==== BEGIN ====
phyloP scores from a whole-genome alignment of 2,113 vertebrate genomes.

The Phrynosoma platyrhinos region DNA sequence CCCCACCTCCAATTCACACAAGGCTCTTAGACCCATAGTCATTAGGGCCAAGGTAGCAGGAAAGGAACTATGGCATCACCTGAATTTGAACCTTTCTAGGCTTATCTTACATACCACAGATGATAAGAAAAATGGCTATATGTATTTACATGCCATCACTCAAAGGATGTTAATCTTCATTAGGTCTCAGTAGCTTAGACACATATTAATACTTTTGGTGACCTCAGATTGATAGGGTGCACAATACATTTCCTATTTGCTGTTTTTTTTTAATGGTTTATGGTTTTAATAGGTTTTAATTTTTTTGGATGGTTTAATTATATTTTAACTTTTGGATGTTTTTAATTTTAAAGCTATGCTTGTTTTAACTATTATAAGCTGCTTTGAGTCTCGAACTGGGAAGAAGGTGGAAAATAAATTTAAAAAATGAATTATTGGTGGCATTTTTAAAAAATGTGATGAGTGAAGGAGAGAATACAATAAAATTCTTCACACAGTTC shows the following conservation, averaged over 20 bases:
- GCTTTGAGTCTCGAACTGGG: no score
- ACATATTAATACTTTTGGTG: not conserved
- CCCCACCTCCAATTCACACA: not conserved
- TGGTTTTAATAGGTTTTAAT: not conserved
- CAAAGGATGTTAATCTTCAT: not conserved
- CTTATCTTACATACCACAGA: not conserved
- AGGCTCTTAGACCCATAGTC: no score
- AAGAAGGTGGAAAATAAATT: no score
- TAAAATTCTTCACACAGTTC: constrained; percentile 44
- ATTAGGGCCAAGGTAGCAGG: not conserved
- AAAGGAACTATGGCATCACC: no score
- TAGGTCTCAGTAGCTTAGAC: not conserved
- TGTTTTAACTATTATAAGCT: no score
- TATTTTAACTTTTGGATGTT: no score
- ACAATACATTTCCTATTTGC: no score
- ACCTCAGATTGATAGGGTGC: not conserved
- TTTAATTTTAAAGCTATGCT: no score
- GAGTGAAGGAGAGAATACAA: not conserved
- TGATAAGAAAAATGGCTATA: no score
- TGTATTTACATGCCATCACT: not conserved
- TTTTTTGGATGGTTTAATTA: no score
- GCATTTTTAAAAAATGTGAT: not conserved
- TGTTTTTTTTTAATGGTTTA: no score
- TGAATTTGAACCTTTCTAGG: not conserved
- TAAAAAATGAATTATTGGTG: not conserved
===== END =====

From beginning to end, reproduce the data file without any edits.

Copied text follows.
phyloP scores from a whole-genome alignment of 2,113 vertebrate genomes.

The Phrynosoma platyrhinos region DNA sequence CCCCACCTCCAATTCACACAAGGCTCTTAGACCCATAGTCATTAGGGCCAAGGTAGCAGGAAAGGAACTATGGCATCACCTGAATTTGAACCTTTCTAGGCTTATCTTACATACCACAGATGATAAGAAAAATGGCTATATGTATTTACATGCCATCACTCAAAGGATGTTAATCTTCATTAGGTCTCAGTAGCTTAGACACATATTAATACTTTTGGTGACCTCAGATTGATAGGGTGCACAATACATTTCCTATTTGCTGTTTTTTTTTAATGGTTTATGGTTTTAATAGGTTTTAATTTTTTTGGATGGTTTAATTATATTTTAACTTTTGGATGTTTTTAATTTTAAAGCTATGCTTGTTTTAACTATTATAAGCTGCTTTGAGTCTCGAACTGGGAAGAAGGTGGAAAATAAATTTAAAAAATGAATTATTGGTGGCATTTTTAAAAAATGTGATGAGTGAAGGAGAGAATACAATAAAATTCTTCACACAGTTC shows the following conservation, averaged over 20 bases:
- GCTTTGAGTCTCGAACTGGG: no score
- ACATATTAATACTTTTGGTG: not conserved
- CCCCACCTCCAATTCACACA: not conserved
- TGGTTTTAATAGGTTTTAAT: not conserved
- CAAAGGATGTTAATCTTCAT: not conserved
- CTTATCTTACATACCACAGA: not conserved
- AGGCTCTTAGACCCATAGTC: no score
- AAGAAGGTGGAAAATAAATT: no score
- TAAAATTCTTCACACAGTTC: constrained; percentile 44
- ATTAGGGCCAAGGTAGCAGG: not conserved
- AAAGGAACTATGGCATCACC: no score
- TAGGTCTCAGTAGCTTAGAC: not conserved
- TGTTTTAACTATTATAAGCT: no score
- TATTTTAACTTTTGGATGTT: no score
- ACAATACATTTCCTATTTGC: no score
- ACCTCAGATTGATAGGGTGC: not conserved
- TTTAATTTTAAAGCTATGCT: no score
- GAGTGAAGGAGAGAATACAA: not conserved
- TGATAAGAAAAATGGCTATA: no score
- TGTATTTACATGCCATCACT: not conserved
- TTTTTTGGATGGTTTAATTA: no score
- GCATTTTTAAAAAATGTGAT: not conserved
- TGTTTTTTTTTAATGGTTTA: no score
- TGAATTTGAACCTTTCTAGG: not conserved
- TAAAAAATGAATTATTGGTG: not conserved